Howard MOOG, Jr. v. COMMONWEALTH.
This appeal addresses whether payments under a portion of G.L. c. 30, § 58,1 the Commonwealth employee “assault pay” statutory provision, cease when the employee resigns from his public employment. A judge of the Superior Court ruled that the payments continue for as long as the former employee remains eligible for workers' compensation under G.L. c. 152, § 34. He also ruled that the rate of assault pay keeps pace with changes in the difference between workers' compensation benefits and the former employee's regular salary during the duration of his eligibility.
The Commonwealth urges on appeal that c. 30, § 58, authorizes assault pay to “an employee” who is injured while in the performance of his duty and that Moog became ineligible for such pay when he resigned from his job during the period of his injury-related workers' compensation eligibility.2 The provision should be seen as analogous to G.L. c. 41, § 111F, the Commonwealth argues. That statute gives full pay to police and firefighters injured in the line of duty, but a resignation by the employee terminates all benefits under it. Moog argues, and the Superior Court judge agreed, that the intent of the assault pay law is to provide certain injured State employees with full pay for the duration of the time during which they receive workers' compensation benefits. A resignation would not terminate workers' compensation eligibility, so such a cutoff should not be read into c. 30, § 58. The Commonwealth counters that the assault pay statute, like c. 41, § 111F, stands apart from c. 152, the State's workers' compensation scheme. Therefore, the argument concludes, c. 30, § 58, must be construed without reference to c. 152.
First, regardless of its placement among the General Laws, § 58 of chapter 30 relates to and meshes with the provisions of c. 152. The essence of the assault pay paragraph of § 58 is that it makes special provision for certain injured State employees who “would be entitled to benefits under said chapter one hundred and fifty-two.” It cannot plausibly be said that workers' compensation and assault pay are unrelated benefit programs.3 To the contrary, an eligible State employee (see G.L. c. 152, § 69) who is injured in the line of duty receives workers' compensation benefits plus-if he is injured by “patients or prisoners in his custody”-the dollar “difference between the weekly cash benefits ․ and his regular salary.” Indeed, the exclusion of “members of a police or fire force” from general public employee eligibility, see c. 152, § 69, and Paparo v. Provincetown, 34 Mass.App.Ct. 625, 626 n. 5, 614 N.E.2d 1012 (1993), suggests that c. 41, § 111F, is different from, not analogous to, c. 30, § 58.
Second, under chapter 152:
“Where the employee is claiming compensation for total or partial incapacity after a period during which he was gainfully employed, it is immaterial whether the employee lost his job because of a layoff, strike, voluntary resignation, or business recession. Whatever the reason for his predicament, he is entitled to compensation if he is totally or partially incapacitated from earning his former wage, by reason of the effects of his industrial injury.” Locke, Workmen's Compensation § 325 (2d ed.1981).
Similarly, “[v]oluntary termination of his employment does not warrant the denial of an employee's claim for partial disability compensation.” Seymour's Case, 6 Mass.App.Ct. 935, 936, 381 N.E.2d 1121 (1978). In sum, we agree with the Superior Court judge that Moog's entitlement to assault pay continued for the period of his eligibility for workers' compensation benefits.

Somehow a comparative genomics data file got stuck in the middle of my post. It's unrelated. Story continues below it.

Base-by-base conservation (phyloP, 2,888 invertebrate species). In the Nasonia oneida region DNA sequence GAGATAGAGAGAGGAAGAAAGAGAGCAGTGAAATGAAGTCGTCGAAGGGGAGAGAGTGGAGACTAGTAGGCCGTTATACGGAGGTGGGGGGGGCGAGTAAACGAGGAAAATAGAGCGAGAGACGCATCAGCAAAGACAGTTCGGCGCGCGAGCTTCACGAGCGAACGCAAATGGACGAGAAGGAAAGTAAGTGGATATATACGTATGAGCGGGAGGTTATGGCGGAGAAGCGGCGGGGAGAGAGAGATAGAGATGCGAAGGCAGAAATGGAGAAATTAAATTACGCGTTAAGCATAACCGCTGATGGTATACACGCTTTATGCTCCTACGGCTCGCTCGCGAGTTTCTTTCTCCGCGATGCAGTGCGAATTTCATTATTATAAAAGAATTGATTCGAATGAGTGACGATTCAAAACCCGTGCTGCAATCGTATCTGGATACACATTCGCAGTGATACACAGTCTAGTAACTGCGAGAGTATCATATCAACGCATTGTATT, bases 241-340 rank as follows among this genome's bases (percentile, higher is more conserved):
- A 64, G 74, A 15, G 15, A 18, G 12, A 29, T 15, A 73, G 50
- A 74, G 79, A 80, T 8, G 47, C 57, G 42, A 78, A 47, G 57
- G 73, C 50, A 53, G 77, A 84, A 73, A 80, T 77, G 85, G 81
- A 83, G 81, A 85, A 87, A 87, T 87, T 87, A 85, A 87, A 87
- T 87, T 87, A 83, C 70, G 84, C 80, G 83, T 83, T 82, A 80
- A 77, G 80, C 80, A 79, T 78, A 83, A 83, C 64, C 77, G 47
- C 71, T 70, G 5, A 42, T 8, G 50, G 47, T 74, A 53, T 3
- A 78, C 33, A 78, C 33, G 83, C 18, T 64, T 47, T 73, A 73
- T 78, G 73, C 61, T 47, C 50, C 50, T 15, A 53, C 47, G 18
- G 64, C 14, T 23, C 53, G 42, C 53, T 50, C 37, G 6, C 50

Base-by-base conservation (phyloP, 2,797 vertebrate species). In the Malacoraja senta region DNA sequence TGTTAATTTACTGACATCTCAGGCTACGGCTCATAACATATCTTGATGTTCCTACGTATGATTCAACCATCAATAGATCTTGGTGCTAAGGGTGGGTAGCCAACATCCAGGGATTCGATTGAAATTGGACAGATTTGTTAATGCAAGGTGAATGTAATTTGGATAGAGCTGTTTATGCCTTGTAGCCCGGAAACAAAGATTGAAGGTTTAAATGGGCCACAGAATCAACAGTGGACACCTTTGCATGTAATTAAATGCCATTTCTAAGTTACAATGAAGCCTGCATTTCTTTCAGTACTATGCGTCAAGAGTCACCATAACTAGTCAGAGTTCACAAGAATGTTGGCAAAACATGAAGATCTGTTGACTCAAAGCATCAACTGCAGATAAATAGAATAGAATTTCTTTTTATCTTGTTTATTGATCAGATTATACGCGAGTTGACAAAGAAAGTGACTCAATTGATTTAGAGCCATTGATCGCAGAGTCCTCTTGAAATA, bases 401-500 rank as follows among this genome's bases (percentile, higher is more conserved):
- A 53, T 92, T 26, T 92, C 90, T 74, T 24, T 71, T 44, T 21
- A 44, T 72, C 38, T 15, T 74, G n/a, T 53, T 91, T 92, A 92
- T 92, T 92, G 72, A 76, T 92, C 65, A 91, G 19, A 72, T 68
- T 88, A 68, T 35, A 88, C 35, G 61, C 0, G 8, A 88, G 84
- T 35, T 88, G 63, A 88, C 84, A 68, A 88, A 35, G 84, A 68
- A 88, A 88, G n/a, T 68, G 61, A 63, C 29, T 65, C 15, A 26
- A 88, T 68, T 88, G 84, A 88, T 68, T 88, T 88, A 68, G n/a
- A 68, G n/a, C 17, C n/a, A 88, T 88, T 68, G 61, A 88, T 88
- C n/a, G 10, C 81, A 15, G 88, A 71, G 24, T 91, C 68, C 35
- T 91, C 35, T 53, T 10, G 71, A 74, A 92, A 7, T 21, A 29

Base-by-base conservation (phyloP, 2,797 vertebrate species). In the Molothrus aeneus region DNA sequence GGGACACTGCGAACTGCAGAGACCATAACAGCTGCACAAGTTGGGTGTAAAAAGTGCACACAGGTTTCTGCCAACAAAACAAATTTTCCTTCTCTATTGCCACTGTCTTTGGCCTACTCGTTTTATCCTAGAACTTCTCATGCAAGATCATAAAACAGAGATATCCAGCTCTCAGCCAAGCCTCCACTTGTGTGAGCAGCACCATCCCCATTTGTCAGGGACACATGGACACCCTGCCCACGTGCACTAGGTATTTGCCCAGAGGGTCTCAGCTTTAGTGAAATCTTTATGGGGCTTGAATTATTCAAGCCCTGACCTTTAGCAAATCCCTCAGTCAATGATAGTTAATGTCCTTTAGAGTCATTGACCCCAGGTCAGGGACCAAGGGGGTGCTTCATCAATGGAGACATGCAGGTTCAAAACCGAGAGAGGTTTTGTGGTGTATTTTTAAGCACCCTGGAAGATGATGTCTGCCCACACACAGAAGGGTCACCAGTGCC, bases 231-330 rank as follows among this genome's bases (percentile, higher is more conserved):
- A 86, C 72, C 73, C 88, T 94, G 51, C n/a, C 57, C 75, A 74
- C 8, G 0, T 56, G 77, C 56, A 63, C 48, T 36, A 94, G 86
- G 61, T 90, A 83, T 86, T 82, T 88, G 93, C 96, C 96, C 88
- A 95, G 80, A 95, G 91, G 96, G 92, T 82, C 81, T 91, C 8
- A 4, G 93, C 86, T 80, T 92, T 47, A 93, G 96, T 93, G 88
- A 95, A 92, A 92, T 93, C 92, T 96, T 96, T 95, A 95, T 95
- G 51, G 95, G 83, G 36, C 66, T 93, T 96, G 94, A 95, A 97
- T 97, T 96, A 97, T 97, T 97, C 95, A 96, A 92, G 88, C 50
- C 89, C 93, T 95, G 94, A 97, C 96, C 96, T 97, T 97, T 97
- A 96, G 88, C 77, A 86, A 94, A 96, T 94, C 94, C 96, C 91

The Superior Court judge also ruled that, during the period of Moog's eligibility for workers' compensation benefits, his “assault pay benefits must rise in accordance with the workmen's compensation benefits.” The Commonwealth urges in its reply brief that, even if Moog is entitled to any assault pay after his resignation, it should not rise above the difference between his workers' compensation benefits and his regular salary at the time of his injury. This issue was not argued in the Commonwealth's principal brief, so we need not consider it. Mass.R.A.P. 16(a)(4) 367 Mass. 921 (1975). See Travenol Labs., Inc. v. Zotal, Ltd., 394 Mass. 95, 97, 474 N.E.2d 1070 (1985).
Last, we agree with the Commonwealth that there is no question before us concerning Moog's entitlement, if any, should his status change from temporary to permanent total disability.
1. The relevant portion of G.L. c. 30, § 58, as inserted by St.1955, c. 602, provides:“[A]n employee who, while in the performance of duty, receives bodily injuries resulting from acts of violence of patients or prisoners in his custody, and who as a result of such injury would be entitled to benefits under said chapter one hundred and fifty-two, shall be paid the difference between the weekly cash benefits to which he would be entitled under said chapter one hundred and fifty-two and his regular salary․”
2. It is undisputed that Moog was eligible for assault pay under the terms of the statute: he was a State mental health worker who contracted hepatitis after a patient bit him.
3. Indeed, in an opinion dated June 30, 1988, the Attorney General wrote: “I find it reasonable to conclude that court officers are eligible to receive worker's compensation under G.L. c. 152. Thus, if a court officer would be eligible to receive worker's compensation as a result of injuries received as defined in § 58, that individual would be eligible to receive assault pay benefits.” Opinion of the Attorney General, Rep. A.G., P.D. No. 12 at 72-73 (1988).